A germplasm collection of 24,000 barley accessions in the National Small Grains Collection have been screened for resistance to bird cherry-oat aphid (BCOA). Resistant plants were rescued and seed increased in the greenhouse (this work relates to Objective 1A of the project). Crosses were made to transfer greenbug and bird cherry-oat aphid resistance to elite lines. Seed was increased for 16 genetic populations to determine the genetic diversity among greenbug resistant sources. Also, over 2,000 elite lines for resistance were screened for resistance to greenbug and Russian wheat aphid (RWA). Increased seed of 3,400 plants resistant to both aphids. Selected heads from 38 F2 populations to be screened in FY2017. Selected over 5,000 heads from 40 elite hulless and hulled lines for breeders seed increase prior to cultivar/germplasm release. Field evaluation of 103 elite lines at three locations in Oklahoma prior to cultivar release to the public. Four state survey to determine the adaptation of hedgehog grain aphid, a new pest introduction threatening U.S. small grain production. (This work relates to Objective 3B of the project.) To develop genetic sources for resistance to sugarcane aphids, a core collection of sorghum germplasm was selected from the approximately 40,000 germplasm accessions. This core collection was evaluated for their responses to sugarcane aphids (SCA) by artificially infestation in growth chambers. As a result, >10 sources with various levels of resistance (from strong to medium) to SCA were identified. In order to study the genetics of SCA resistance, several mapping populations were developed with the resistance germplasm lines. Genetic mapping with one of the mapping populations is progressing well towards the placement of the quantitative trait loci (QTLs) on sorghum chromosomes. At the same time the identified SCA resistant sources were crossed in order to move the resistance genes into elite lines. Evaluation of those genetic materials is underway. (These progresses relate to Objective 1 of the project.) A set of 17 wheat landraces have been identified to provide a high level of resistance to RWA biotype 2 by screening a large set of germplasm, and developing a 1-6 scale scoring system for RWA assay. The related paper was selected as one of the "2016 Outstanding Papers in Genetic Resource Award" by Crop Science Society of America. Also, about 1300 wheat accessions were screened for resistance to RWA biotype 3, leading to the identification of a set of resistant landraces. In addition, a few BCOA-resistant wheat germplasm were discovered by screening about 2700 wheat accessions, including one spring wheat that can be directly used in U.S. wheat breeding. We have screened about 3000 wheat accessions for greenbug resistance, and reselected a line with good resistance to greenbug. (The progresses relate to the Objective 1A of the project.) Under Objective 2 and 3, a number of sorghum populations with dual purposes (mapping and breeding) were developed and are being advanced toward isogenic lines. Also, four mapping populations were developed to map RWA2 resistance genes in four Iranian wheat landraces, and one F2:3 population was used to tag RWA2 resistance genes in PI 624151-1-2. Two mapping populations are being developed to map greenbug resistance genes. Three mapping populations are being developed to map greenbug resistance genes. One F4 population and three F2 populations are currently available.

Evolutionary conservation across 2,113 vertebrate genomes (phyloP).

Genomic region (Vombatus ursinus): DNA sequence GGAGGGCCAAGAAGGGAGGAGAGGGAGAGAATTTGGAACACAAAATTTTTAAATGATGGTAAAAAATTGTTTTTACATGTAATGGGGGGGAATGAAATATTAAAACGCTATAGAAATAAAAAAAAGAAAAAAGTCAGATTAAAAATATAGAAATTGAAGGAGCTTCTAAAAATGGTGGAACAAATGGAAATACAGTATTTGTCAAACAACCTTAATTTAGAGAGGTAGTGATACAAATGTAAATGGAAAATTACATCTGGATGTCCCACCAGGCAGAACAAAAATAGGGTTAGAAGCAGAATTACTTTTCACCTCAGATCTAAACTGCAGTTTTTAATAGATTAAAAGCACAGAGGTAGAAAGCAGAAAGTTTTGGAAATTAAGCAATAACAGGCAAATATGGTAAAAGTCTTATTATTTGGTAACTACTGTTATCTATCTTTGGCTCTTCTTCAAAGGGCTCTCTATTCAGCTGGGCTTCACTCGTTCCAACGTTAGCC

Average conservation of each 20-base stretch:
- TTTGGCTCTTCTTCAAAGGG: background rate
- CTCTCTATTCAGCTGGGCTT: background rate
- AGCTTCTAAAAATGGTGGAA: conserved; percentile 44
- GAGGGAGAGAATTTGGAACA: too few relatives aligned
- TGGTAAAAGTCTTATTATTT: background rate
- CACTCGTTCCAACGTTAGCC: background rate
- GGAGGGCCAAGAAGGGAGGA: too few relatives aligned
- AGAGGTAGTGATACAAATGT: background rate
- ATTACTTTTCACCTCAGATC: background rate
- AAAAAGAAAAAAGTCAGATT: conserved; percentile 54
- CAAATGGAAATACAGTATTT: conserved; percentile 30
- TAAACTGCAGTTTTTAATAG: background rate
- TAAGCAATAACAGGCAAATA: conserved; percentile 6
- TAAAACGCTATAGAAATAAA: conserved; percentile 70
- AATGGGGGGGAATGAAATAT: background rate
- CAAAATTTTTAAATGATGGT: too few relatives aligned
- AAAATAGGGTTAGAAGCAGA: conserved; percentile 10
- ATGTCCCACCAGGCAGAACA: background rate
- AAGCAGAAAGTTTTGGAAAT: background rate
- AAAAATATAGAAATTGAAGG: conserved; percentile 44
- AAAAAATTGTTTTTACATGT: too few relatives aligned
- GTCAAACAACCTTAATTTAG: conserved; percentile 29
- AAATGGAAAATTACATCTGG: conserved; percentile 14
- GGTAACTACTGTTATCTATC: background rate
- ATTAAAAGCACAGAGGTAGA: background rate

1. Fine-mapping of candidate genes associated with Greenbug resistance in sorghum. Greenbug is a serious constraint to cereal crop production, particularly in the Midwest and Plain areas, and it causes significant economic loss to U.S. sorghum producers. During the past years, scientists at ARS in Stillwater, Oklahoma conducted a fine-mapping of the resistance quantitative trait locus (QTL) using near-isogenic lines (NILs) derived from a cross between a highly resistant variety, and a highly susceptible variety, BTx623, using SSR markers. This allowed us to narrow down the target genes in a small region (59-kb) of sorghum chromosome harboring 8 candidate genes. Putative function of these candidate genes has been assigned based on the genetic analysis. Thus, our results provide the baseline information for cloning greenbug resistance genes of sorghum, and the markers developed in this study will be useful for molecular breeding of greenbug resistant sorghum varieties. If greenbug resistance genes are successfully used to control greenbug damage on 4.955 million acres of the sorghum crops in this country, this technology can save the U.S. sorghum growers approximately $250 million annually.
2. Identified novel quantitative trait loci (QTL) for coleoptile length of wheat. Wheat coleoptile is critical for crop establishment because its length determines the maximum depth seeds can be sown. Wheat cultivars with long coleoptiles are preferred in the low-precipitation dryland regions of the Great Plains and Pacific Northwest, where deep sowing is required to utilize moisture in the soil for wheat germination. ARS researchers at Stillwater, Oklahoma, identified eight QTL for coleoptile length using the genome-wide association mapping approach, and three of them are novel loci. These QTL and the associated single nucleotide polymorphism (SNP) markers are valuable for genetic improvement of coleoptile length in wheat. Wheat accessions combining desirable traits, long coleoptile length and short plant height, were also identified, and can be used in wheat breeding.
Li, G., Xu, X., Bai, G., Carver, B.F., Hunger, R.M., Bonman, J.M. 2016. Identification of novel powdery mildew resistance sources in wheat. Crop Science. 56(4):1817-1830.
Armstrong, J.S., Mornhinweg, D.W., Payton, M.E., Puterka, G.J. 2016. The discovery of resistant sources of spring barley, Hordeum vulgare ssp. spontaneum, and unique greenbug biotypes. Journal of Economic Entomology. 109(1):434-438.